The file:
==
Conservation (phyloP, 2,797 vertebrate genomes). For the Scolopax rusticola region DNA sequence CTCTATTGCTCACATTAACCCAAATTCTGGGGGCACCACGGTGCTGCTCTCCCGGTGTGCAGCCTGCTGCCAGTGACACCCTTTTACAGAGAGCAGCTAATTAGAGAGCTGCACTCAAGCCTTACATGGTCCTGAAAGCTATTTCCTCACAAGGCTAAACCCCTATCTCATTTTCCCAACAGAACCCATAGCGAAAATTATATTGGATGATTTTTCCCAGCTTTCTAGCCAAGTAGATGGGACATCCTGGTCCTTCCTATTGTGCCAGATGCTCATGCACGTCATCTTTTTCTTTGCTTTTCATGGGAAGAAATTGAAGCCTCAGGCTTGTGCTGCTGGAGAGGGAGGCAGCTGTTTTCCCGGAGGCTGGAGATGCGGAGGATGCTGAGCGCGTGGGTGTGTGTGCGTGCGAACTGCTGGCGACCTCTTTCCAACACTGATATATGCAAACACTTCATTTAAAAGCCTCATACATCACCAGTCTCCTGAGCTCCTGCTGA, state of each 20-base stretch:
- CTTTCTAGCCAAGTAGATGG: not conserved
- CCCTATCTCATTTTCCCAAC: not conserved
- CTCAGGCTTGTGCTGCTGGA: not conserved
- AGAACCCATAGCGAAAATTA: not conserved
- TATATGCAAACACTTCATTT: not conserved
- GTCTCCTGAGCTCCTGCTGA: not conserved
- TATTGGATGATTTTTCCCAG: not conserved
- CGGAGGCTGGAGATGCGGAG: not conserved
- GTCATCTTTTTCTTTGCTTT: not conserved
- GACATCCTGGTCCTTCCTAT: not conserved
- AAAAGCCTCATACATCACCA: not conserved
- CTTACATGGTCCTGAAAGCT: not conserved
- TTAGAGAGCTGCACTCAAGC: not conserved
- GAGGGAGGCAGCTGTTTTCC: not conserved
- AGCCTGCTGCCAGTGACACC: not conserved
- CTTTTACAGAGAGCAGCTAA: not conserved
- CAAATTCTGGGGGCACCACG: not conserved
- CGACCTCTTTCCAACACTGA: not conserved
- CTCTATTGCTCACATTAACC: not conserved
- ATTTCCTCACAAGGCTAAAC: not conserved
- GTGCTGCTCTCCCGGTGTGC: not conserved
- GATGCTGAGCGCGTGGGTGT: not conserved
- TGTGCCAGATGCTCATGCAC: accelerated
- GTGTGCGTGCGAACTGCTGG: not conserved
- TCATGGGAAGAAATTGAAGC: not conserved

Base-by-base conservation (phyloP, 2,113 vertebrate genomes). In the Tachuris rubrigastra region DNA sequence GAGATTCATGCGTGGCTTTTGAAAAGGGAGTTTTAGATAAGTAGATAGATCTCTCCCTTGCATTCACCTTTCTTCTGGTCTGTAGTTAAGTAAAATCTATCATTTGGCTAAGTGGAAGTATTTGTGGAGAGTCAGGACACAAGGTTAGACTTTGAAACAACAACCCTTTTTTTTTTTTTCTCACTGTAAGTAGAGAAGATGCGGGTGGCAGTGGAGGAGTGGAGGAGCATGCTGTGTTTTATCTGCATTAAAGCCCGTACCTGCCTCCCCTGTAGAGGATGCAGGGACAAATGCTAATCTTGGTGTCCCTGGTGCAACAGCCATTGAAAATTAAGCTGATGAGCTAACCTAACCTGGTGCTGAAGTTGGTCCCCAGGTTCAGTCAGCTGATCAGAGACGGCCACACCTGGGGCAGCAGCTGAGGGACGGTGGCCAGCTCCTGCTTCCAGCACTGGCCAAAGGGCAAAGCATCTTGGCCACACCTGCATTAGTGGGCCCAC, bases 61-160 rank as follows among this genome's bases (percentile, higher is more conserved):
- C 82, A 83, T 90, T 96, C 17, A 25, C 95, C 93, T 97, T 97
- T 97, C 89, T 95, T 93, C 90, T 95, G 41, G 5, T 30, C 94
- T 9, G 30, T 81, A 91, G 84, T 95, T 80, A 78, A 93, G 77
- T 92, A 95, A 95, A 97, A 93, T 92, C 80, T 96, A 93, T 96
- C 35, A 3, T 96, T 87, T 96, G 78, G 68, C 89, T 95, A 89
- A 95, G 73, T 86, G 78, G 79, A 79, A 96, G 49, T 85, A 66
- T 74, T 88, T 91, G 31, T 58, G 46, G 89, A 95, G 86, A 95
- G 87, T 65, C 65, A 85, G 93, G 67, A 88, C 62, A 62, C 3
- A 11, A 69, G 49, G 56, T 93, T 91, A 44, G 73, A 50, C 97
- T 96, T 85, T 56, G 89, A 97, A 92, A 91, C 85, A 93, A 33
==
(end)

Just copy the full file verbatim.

Conservation (phyloP, 2,797 vertebrate genomes). For the Scolopax rusticola region DNA sequence CTCTATTGCTCACATTAACCCAAATTCTGGGGGCACCACGGTGCTGCTCTCCCGGTGTGCAGCCTGCTGCCAGTGACACCCTTTTACAGAGAGCAGCTAATTAGAGAGCTGCACTCAAGCCTTACATGGTCCTGAAAGCTATTTCCTCACAAGGCTAAACCCCTATCTCATTTTCCCAACAGAACCCATAGCGAAAATTATATTGGATGATTTTTCCCAGCTTTCTAGCCAAGTAGATGGGACATCCTGGTCCTTCCTATTGTGCCAGATGCTCATGCACGTCATCTTTTTCTTTGCTTTTCATGGGAAGAAATTGAAGCCTCAGGCTTGTGCTGCTGGAGAGGGAGGCAGCTGTTTTCCCGGAGGCTGGAGATGCGGAGGATGCTGAGCGCGTGGGTGTGTGTGCGTGCGAACTGCTGGCGACCTCTTTCCAACACTGATATATGCAAACACTTCATTTAAAAGCCTCATACATCACCAGTCTCCTGAGCTCCTGCTGA, state of each 20-base stretch:
- CTTTCTAGCCAAGTAGATGG: not conserved
- CCCTATCTCATTTTCCCAAC: not conserved
- CTCAGGCTTGTGCTGCTGGA: not conserved
- AGAACCCATAGCGAAAATTA: not conserved
- TATATGCAAACACTTCATTT: not conserved
- GTCTCCTGAGCTCCTGCTGA: not conserved
- TATTGGATGATTTTTCCCAG: not conserved
- CGGAGGCTGGAGATGCGGAG: not conserved
- GTCATCTTTTTCTTTGCTTT: not conserved
- GACATCCTGGTCCTTCCTAT: not conserved
- AAAAGCCTCATACATCACCA: not conserved
- CTTACATGGTCCTGAAAGCT: not conserved
- TTAGAGAGCTGCACTCAAGC: not conserved
- GAGGGAGGCAGCTGTTTTCC: not conserved
- AGCCTGCTGCCAGTGACACC: not conserved
- CTTTTACAGAGAGCAGCTAA: not conserved
- CAAATTCTGGGGGCACCACG: not conserved
- CGACCTCTTTCCAACACTGA: not conserved
- CTCTATTGCTCACATTAACC: not conserved
- ATTTCCTCACAAGGCTAAAC: not conserved
- GTGCTGCTCTCCCGGTGTGC: not conserved
- GATGCTGAGCGCGTGGGTGT: not conserved
- TGTGCCAGATGCTCATGCAC: accelerated
- GTGTGCGTGCGAACTGCTGG: not conserved
- TCATGGGAAGAAATTGAAGC: not conserved

Base-by-base conservation (phyloP, 2,113 vertebrate genomes). In the Tachuris rubrigastra region DNA sequence GAGATTCATGCGTGGCTTTTGAAAAGGGAGTTTTAGATAAGTAGATAGATCTCTCCCTTGCATTCACCTTTCTTCTGGTCTGTAGTTAAGTAAAATCTATCATTTGGCTAAGTGGAAGTATTTGTGGAGAGTCAGGACACAAGGTTAGACTTTGAAACAACAACCCTTTTTTTTTTTTTCTCACTGTAAGTAGAGAAGATGCGGGTGGCAGTGGAGGAGTGGAGGAGCATGCTGTGTTTTATCTGCATTAAAGCCCGTACCTGCCTCCCCTGTAGAGGATGCAGGGACAAATGCTAATCTTGGTGTCCCTGGTGCAACAGCCATTGAAAATTAAGCTGATGAGCTAACCTAACCTGGTGCTGAAGTTGGTCCCCAGGTTCAGTCAGCTGATCAGAGACGGCCACACCTGGGGCAGCAGCTGAGGGACGGTGGCCAGCTCCTGCTTCCAGCACTGGCCAAAGGGCAAAGCATCTTGGCCACACCTGCATTAGTGGGCCCAC, bases 61-160 rank as follows among this genome's bases (percentile, higher is more conserved):
- C 82, A 83, T 90, T 96, C 17, A 25, C 95, C 93, T 97, T 97
- T 97, C 89, T 95, T 93, C 90, T 95, G 41, G 5, T 30, C 94
- T 9, G 30, T 81, A 91, G 84, T 95, T 80, A 78, A 93, G 77
- T 92, A 95, A 95, A 97, A 93, T 92, C 80, T 96, A 93, T 96
- C 35, A 3, T 96, T 87, T 96, G 78, G 68, C 89, T 95, A 89
- A 95, G 73, T 86, G 78, G 79, A 79, A 96, G 49, T 85, A 66
- T 74, T 88, T 91, G 31, T 58, G 46, G 89, A 95, G 86, A 95
- G 87, T 65, C 65, A 85, G 93, G 67, A 88, C 62, A 62, C 3
- A 11, A 69, G 49, G 56, T 93, T 91, A 44, G 73, A 50, C 97
- T 96, T 85, T 56, G 89, A 97, A 92, A 91, C 85, A 93, A 33